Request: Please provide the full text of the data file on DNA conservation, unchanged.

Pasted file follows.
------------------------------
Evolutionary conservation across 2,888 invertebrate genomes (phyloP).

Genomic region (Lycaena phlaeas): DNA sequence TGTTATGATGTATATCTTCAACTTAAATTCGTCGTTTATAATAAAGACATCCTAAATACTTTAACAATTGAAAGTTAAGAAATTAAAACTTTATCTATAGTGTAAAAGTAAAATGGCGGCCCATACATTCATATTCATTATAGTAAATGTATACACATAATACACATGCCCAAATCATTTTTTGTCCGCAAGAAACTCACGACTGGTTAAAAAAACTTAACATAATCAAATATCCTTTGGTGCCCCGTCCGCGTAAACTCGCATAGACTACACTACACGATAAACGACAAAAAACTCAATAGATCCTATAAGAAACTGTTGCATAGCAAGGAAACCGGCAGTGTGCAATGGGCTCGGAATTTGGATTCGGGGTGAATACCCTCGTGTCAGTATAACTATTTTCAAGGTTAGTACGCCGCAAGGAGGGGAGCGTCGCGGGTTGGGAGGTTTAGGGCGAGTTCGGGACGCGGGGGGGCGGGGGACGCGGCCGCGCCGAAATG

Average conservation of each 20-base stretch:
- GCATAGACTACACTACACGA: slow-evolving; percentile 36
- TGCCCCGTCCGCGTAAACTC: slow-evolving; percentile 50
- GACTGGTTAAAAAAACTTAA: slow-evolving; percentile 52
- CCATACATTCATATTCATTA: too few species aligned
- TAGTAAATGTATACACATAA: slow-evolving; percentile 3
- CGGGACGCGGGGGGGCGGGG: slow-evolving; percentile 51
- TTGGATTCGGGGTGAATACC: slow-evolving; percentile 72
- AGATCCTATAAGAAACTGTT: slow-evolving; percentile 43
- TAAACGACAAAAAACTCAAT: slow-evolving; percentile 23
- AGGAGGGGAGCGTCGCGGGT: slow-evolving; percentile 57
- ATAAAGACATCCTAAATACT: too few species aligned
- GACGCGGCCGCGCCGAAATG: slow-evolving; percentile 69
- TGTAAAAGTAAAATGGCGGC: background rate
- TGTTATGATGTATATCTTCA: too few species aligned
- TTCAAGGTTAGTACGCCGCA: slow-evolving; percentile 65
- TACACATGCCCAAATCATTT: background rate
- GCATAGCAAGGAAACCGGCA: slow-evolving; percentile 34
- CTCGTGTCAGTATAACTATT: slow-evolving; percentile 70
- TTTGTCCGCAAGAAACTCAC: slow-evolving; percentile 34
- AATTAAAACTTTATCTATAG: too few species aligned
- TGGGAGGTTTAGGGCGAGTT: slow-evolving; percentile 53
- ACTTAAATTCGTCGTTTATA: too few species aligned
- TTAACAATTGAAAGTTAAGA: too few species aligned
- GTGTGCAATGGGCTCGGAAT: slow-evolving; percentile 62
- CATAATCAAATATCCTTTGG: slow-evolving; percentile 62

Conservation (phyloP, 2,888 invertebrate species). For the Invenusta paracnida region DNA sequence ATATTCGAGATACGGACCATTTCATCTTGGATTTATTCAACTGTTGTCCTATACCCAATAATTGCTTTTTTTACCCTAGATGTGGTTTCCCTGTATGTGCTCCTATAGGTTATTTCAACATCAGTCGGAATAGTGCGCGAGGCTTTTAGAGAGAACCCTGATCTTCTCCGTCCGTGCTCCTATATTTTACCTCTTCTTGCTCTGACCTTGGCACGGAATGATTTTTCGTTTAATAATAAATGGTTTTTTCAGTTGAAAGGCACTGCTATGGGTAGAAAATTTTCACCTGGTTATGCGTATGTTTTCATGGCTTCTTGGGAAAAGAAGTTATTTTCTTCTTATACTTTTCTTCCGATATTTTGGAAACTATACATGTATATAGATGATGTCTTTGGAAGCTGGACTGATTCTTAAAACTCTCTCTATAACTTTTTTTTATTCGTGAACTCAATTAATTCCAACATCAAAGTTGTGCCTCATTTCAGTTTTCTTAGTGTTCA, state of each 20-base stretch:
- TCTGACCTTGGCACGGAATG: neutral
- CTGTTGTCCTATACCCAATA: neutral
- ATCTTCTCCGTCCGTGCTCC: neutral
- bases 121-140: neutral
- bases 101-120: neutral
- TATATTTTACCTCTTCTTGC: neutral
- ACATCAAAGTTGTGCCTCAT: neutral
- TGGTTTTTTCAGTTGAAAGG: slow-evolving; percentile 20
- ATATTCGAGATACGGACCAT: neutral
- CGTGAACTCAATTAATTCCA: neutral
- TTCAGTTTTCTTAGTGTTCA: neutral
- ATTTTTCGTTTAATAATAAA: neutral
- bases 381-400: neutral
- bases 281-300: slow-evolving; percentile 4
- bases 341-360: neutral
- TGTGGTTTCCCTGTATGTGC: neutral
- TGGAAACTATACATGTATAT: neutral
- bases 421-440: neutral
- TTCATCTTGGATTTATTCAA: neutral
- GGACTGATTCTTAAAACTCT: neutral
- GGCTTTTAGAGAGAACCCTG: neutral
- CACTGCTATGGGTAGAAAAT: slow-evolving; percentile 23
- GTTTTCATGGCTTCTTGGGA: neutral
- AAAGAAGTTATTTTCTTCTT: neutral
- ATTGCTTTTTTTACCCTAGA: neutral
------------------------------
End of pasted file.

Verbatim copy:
Evolutionary conservation across 2,888 invertebrate genomes (phyloP).

Genomic region (Lycaena phlaeas): DNA sequence TGTTATGATGTATATCTTCAACTTAAATTCGTCGTTTATAATAAAGACATCCTAAATACTTTAACAATTGAAAGTTAAGAAATTAAAACTTTATCTATAGTGTAAAAGTAAAATGGCGGCCCATACATTCATATTCATTATAGTAAATGTATACACATAATACACATGCCCAAATCATTTTTTGTCCGCAAGAAACTCACGACTGGTTAAAAAAACTTAACATAATCAAATATCCTTTGGTGCCCCGTCCGCGTAAACTCGCATAGACTACACTACACGATAAACGACAAAAAACTCAATAGATCCTATAAGAAACTGTTGCATAGCAAGGAAACCGGCAGTGTGCAATGGGCTCGGAATTTGGATTCGGGGTGAATACCCTCGTGTCAGTATAACTATTTTCAAGGTTAGTACGCCGCAAGGAGGGGAGCGTCGCGGGTTGGGAGGTTTAGGGCGAGTTCGGGACGCGGGGGGGCGGGGGACGCGGCCGCGCCGAAATG

Average conservation of each 20-base stretch:
- GCATAGACTACACTACACGA: slow-evolving; percentile 36
- TGCCCCGTCCGCGTAAACTC: slow-evolving; percentile 50
- GACTGGTTAAAAAAACTTAA: slow-evolving; percentile 52
- CCATACATTCATATTCATTA: too few species aligned
- TAGTAAATGTATACACATAA: slow-evolving; percentile 3
- CGGGACGCGGGGGGGCGGGG: slow-evolving; percentile 51
- TTGGATTCGGGGTGAATACC: slow-evolving; percentile 72
- AGATCCTATAAGAAACTGTT: slow-evolving; percentile 43
- TAAACGACAAAAAACTCAAT: slow-evolving; percentile 23
- AGGAGGGGAGCGTCGCGGGT: slow-evolving; percentile 57
- ATAAAGACATCCTAAATACT: too few species aligned
- GACGCGGCCGCGCCGAAATG: slow-evolving; percentile 69
- TGTAAAAGTAAAATGGCGGC: background rate
- TGTTATGATGTATATCTTCA: too few species aligned
- TTCAAGGTTAGTACGCCGCA: slow-evolving; percentile 65
- TACACATGCCCAAATCATTT: background rate
- GCATAGCAAGGAAACCGGCA: slow-evolving; percentile 34
- CTCGTGTCAGTATAACTATT: slow-evolving; percentile 70
- TTTGTCCGCAAGAAACTCAC: slow-evolving; percentile 34
- AATTAAAACTTTATCTATAG: too few species aligned
- TGGGAGGTTTAGGGCGAGTT: slow-evolving; percentile 53
- ACTTAAATTCGTCGTTTATA: too few species aligned
- TTAACAATTGAAAGTTAAGA: too few species aligned
- GTGTGCAATGGGCTCGGAAT: slow-evolving; percentile 62
- CATAATCAAATATCCTTTGG: slow-evolving; percentile 62

Conservation (phyloP, 2,888 invertebrate species). For the Invenusta paracnida region DNA sequence ATATTCGAGATACGGACCATTTCATCTTGGATTTATTCAACTGTTGTCCTATACCCAATAATTGCTTTTTTTACCCTAGATGTGGTTTCCCTGTATGTGCTCCTATAGGTTATTTCAACATCAGTCGGAATAGTGCGCGAGGCTTTTAGAGAGAACCCTGATCTTCTCCGTCCGTGCTCCTATATTTTACCTCTTCTTGCTCTGACCTTGGCACGGAATGATTTTTCGTTTAATAATAAATGGTTTTTTCAGTTGAAAGGCACTGCTATGGGTAGAAAATTTTCACCTGGTTATGCGTATGTTTTCATGGCTTCTTGGGAAAAGAAGTTATTTTCTTCTTATACTTTTCTTCCGATATTTTGGAAACTATACATGTATATAGATGATGTCTTTGGAAGCTGGACTGATTCTTAAAACTCTCTCTATAACTTTTTTTTATTCGTGAACTCAATTAATTCCAACATCAAAGTTGTGCCTCATTTCAGTTTTCTTAGTGTTCA, state of each 20-base stretch:
- TCTGACCTTGGCACGGAATG: neutral
- CTGTTGTCCTATACCCAATA: neutral
- ATCTTCTCCGTCCGTGCTCC: neutral
- bases 121-140: neutral
- bases 101-120: neutral
- TATATTTTACCTCTTCTTGC: neutral
- ACATCAAAGTTGTGCCTCAT: neutral
- TGGTTTTTTCAGTTGAAAGG: slow-evolving; percentile 20
- ATATTCGAGATACGGACCAT: neutral
- CGTGAACTCAATTAATTCCA: neutral
- TTCAGTTTTCTTAGTGTTCA: neutral
- ATTTTTCGTTTAATAATAAA: neutral
- bases 381-400: neutral
- bases 281-300: slow-evolving; percentile 4
- bases 341-360: neutral
- TGTGGTTTCCCTGTATGTGC: neutral
- TGGAAACTATACATGTATAT: neutral
- bases 421-440: neutral
- TTCATCTTGGATTTATTCAA: neutral
- GGACTGATTCTTAAAACTCT: neutral
- GGCTTTTAGAGAGAACCCTG: neutral
- CACTGCTATGGGTAGAAAAT: slow-evolving; percentile 23
- GTTTTCATGGCTTCTTGGGA: neutral
- AAAGAAGTTATTTTCTTCTT: neutral
- ATTGCTTTTTTTACCCTAGA: neutral